Recently I had the honor of attending a mindfulness presentation and meditation session by Buddhist Monk Dr. Barry Karzin, physician for The Dalai Lama, sponsored by UPMC in celebration of Nurses Week.
He reminded us that one of the kindest things we can do for someone we are serving, no matter what the industry, is to ask them, “What’s the most important thing I can do for you today?”
There is no word in the Tibetan language or in Buddhism for “guilt” because when we have healthy confidence no one is ever condescended to. There is no putting down - especially of one’s self - only compassion. Compassion is the desire and action to alleviate suffering. Loving others, especially when their behavior makes it difficult, helps us to be compassionate.
We all want to be happy. No one wants to hurt.
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This past holiday weekend held a moment where I realized that with all we work so hard to achieve and how we strive for perfect experiences that the greatest feelings in life come when your hair is down and no one is watching. Fortunately for me my daughter was watching and captured this one with my grandson. Love on the Chesapeake.
With work, with family and with just about any situation we can get stuck projecting what we want the situation to be like to suit our needs. I used to do this a lot with family get togethers. As leaders we repeat this blind habit because we think our almighty discernment is always necessary. My life is so much more peaceful and rewarding when I don't have to direct it like a movie but when I can watch it like entertainment. Believe me - there are plenty of comical moments. When I think back to how often I wanted things to be on my terms and how really silly I was to think I could actually make that happen it makes me chuckle. Insight is...
Have you overreacted in front of key leaders at work and immediately regretted it? Have you felt anxiety because you assumed something said was personal towards you? Have you thought a round of bad luck would pervade every area of your life or go on indefinitely?
We’ve all been stuck and not able to self-regulate. Unfortunately, stuck thinking only breeds more suffering when our only strategy is to get back on the treadmill to nowhere with the same mindset and behaviors.
Early in my career I remember over-reacting at an executive management meeting and feeling justified. I had so little self-awareness that the need to be right overshadowed my presence and effectiveness. These occurrences start to build stereotypes that rob you of respect. Don’t be labeled the “emotional leader” or “the victim.”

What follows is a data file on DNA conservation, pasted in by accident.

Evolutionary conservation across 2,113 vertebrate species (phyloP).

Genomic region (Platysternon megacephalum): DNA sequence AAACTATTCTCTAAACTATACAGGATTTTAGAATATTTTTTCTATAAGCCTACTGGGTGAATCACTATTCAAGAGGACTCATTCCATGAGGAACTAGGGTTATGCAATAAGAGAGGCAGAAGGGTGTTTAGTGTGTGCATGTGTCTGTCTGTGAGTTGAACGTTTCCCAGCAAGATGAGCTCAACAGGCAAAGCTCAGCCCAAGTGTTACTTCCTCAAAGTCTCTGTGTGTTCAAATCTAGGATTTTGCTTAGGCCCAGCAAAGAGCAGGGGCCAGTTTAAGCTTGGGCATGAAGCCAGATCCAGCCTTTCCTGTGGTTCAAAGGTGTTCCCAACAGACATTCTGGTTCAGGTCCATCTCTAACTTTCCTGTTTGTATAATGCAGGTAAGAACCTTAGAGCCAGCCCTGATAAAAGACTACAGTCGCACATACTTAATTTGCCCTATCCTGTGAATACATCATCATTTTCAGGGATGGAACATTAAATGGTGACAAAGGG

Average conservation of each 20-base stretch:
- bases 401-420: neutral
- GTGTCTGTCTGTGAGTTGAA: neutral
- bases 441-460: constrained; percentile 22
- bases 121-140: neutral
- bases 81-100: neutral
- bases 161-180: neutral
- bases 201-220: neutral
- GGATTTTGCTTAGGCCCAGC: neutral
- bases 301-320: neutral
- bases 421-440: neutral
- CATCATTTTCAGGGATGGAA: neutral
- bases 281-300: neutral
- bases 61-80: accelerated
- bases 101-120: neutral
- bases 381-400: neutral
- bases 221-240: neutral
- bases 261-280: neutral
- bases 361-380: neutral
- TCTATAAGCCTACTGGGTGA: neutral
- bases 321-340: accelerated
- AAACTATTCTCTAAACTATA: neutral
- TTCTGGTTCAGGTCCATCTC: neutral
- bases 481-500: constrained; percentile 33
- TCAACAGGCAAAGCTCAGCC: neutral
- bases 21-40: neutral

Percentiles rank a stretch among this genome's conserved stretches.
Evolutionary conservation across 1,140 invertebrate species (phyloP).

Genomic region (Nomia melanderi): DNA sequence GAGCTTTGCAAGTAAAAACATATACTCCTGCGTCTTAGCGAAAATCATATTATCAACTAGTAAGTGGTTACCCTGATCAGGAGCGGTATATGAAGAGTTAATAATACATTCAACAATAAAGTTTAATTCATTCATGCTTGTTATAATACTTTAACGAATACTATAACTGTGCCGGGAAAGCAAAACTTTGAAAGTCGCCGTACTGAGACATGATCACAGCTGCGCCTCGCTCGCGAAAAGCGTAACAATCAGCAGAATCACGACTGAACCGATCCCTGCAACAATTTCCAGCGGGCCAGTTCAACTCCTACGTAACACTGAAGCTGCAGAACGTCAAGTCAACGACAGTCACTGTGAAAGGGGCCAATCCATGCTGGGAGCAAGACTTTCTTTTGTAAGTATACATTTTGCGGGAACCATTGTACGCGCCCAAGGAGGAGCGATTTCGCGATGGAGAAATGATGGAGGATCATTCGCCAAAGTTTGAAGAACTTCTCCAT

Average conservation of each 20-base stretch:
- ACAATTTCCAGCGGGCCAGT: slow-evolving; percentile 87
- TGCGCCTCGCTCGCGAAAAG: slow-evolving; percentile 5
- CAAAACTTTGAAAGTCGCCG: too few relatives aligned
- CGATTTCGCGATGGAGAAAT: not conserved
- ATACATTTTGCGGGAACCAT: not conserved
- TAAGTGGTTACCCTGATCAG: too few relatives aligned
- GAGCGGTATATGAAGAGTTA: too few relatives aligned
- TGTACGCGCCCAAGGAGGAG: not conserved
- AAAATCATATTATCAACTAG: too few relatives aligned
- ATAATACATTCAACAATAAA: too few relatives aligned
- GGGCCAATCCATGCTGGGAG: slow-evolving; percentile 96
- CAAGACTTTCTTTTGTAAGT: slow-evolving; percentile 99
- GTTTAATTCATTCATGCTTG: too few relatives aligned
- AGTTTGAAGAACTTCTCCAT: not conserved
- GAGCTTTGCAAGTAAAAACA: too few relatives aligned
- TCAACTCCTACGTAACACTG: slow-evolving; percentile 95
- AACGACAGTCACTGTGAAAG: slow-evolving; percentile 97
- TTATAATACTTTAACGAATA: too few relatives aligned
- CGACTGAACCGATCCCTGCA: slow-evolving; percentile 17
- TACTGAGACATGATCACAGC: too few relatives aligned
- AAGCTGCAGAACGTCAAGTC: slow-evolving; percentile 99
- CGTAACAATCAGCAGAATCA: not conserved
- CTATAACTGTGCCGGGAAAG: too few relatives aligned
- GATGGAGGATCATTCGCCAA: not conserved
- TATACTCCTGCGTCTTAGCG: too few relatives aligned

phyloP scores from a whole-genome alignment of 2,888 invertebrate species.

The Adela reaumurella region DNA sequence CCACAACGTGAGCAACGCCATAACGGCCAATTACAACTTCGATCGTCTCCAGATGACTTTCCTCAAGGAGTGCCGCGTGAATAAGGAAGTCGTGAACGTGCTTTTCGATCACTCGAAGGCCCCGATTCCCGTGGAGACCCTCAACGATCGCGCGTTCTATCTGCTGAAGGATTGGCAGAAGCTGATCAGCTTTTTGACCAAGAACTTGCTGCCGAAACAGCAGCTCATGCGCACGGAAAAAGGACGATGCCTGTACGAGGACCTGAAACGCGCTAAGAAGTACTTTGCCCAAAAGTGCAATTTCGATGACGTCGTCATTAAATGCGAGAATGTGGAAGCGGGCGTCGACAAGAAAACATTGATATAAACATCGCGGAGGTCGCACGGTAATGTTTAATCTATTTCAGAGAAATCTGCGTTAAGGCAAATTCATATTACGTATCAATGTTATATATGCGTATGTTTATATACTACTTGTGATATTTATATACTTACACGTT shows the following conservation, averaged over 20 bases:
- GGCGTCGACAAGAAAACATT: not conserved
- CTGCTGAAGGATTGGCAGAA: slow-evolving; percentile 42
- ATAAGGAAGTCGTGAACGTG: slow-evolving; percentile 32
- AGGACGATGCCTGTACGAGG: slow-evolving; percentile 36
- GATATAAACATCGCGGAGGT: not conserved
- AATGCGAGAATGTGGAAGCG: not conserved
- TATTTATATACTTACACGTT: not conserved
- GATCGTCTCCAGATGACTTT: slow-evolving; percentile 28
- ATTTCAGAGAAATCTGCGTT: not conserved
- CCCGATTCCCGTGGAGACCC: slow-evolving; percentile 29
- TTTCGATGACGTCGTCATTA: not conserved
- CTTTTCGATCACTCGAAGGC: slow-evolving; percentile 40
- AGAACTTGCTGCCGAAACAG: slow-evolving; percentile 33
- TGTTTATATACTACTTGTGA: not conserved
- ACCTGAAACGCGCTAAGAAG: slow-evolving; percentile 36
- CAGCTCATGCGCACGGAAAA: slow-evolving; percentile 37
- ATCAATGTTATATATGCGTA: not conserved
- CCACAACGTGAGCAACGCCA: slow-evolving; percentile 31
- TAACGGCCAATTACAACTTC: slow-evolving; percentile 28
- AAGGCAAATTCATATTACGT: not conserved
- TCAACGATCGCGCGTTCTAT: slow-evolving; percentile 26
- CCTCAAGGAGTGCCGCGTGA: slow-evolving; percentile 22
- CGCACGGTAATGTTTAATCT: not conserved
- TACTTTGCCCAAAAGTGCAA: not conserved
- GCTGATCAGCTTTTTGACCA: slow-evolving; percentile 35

Become a third-party observer of your own behavior and thoughts - a fly on the wall watching your life. What would you tell a friend who had your...
If I believed anyone who told me it was impossible to go from being a single mother of four children under seven-years-old on welfare to getting hired as a CEO it might have dragged me down. So I didn’t ask anybody if they thought I'd succeed. I just went about my work and goals as if I could not fail.
Over the last 20 years I have led organization with up to $26 million in assets. I increased trade show attendance 150% my first year as executive director of a trade association. I led a campaign to add a patient pavilion and healing garden when people said, “That will never happen.” And I led a $10.4 million capital campaign for a heart center, new ER and Women’s and Infants' Center on the heels of the largest hospital bankruptcy in U.S. history.
“Impossible” is just a lofty word thrown around by people who play it safe. It is a notion to believe that just because something isn’t mainstream or the norm it cannot be done. More significantly -...
If you ask the average person what they are most afraid of they will likely tell you something regarding failure – “I’ll make a mistake and embarrass myself.” “I won’t get picked.” “I will not pass the test.” “I will mess up and get fired.” “They won’t like me.”
As humans we are wired to protect ourselves from danger with a negativity bias. This is how we have survived as a species. We are always scouting for threat. Except today it is not likely that a Mammoth will trample us so this fight-or-flight bias often does not serve us well. And sometimes the threat we fear isn’t even failure. Sometimes it can actually be the unknown consequences of success.
ARGHHH you say.
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